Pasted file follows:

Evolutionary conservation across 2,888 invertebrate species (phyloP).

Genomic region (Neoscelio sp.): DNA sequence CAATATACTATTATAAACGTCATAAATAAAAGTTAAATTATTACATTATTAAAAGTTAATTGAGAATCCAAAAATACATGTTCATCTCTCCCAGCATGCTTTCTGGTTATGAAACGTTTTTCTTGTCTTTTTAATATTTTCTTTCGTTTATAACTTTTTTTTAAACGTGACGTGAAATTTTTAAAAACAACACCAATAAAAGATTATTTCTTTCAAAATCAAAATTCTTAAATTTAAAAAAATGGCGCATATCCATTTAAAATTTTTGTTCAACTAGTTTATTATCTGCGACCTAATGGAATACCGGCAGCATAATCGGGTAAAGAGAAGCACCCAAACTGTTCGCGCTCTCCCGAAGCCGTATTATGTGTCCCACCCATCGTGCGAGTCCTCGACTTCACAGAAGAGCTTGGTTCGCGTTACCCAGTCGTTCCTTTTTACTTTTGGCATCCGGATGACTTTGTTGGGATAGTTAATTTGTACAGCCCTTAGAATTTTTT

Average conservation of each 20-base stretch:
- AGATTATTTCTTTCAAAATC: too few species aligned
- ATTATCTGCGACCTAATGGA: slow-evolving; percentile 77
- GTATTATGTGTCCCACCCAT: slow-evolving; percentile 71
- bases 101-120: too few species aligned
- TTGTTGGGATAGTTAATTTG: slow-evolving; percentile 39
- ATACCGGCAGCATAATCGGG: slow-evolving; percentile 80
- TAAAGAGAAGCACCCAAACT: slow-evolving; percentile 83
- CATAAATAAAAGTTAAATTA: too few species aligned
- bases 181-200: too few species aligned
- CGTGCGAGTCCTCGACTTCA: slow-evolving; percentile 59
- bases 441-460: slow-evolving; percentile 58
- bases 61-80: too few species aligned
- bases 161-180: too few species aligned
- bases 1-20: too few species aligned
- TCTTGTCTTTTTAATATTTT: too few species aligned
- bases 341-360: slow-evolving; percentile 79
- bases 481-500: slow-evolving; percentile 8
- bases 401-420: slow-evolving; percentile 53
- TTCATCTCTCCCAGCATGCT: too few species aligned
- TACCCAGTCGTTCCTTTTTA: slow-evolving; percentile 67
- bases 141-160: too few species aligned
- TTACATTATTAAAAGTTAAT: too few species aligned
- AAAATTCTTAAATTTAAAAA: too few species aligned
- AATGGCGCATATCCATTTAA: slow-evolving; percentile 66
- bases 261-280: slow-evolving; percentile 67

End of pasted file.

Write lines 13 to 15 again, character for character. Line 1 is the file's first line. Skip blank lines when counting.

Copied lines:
- CGTGCGAGTCCTCGACTTCA: slow-evolving; percentile 59
- bases 441-460: slow-evolving; percentile 58
- bases 61-80: too few species aligned